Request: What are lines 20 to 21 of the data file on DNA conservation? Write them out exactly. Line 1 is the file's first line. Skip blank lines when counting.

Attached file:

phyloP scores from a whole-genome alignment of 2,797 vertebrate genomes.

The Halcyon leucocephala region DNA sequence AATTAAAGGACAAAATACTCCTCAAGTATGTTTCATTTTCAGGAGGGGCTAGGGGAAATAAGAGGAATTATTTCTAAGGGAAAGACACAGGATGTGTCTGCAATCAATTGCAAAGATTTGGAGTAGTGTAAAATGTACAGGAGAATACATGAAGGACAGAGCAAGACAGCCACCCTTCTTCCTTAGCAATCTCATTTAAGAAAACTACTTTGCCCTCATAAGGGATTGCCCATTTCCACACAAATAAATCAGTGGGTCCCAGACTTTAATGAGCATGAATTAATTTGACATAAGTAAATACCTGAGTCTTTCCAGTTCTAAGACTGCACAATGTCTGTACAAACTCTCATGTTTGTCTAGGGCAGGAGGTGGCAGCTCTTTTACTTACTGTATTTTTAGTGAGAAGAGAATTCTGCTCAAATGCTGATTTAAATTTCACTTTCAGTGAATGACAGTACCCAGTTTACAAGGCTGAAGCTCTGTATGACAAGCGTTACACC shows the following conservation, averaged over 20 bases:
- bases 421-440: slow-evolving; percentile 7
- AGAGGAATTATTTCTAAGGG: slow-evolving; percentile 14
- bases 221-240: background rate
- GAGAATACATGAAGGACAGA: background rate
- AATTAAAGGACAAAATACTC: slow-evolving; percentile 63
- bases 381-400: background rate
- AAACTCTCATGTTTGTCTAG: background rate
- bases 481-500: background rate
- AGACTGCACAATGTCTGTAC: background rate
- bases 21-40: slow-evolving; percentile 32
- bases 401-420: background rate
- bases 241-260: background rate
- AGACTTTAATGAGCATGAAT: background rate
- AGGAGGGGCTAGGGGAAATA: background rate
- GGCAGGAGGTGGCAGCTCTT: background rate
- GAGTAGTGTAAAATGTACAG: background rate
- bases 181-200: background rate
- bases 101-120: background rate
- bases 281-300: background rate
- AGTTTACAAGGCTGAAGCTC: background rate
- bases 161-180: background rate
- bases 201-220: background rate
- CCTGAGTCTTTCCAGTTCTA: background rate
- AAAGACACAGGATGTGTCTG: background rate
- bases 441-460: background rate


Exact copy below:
- bases 101-120: background rate
- bases 281-300: background rate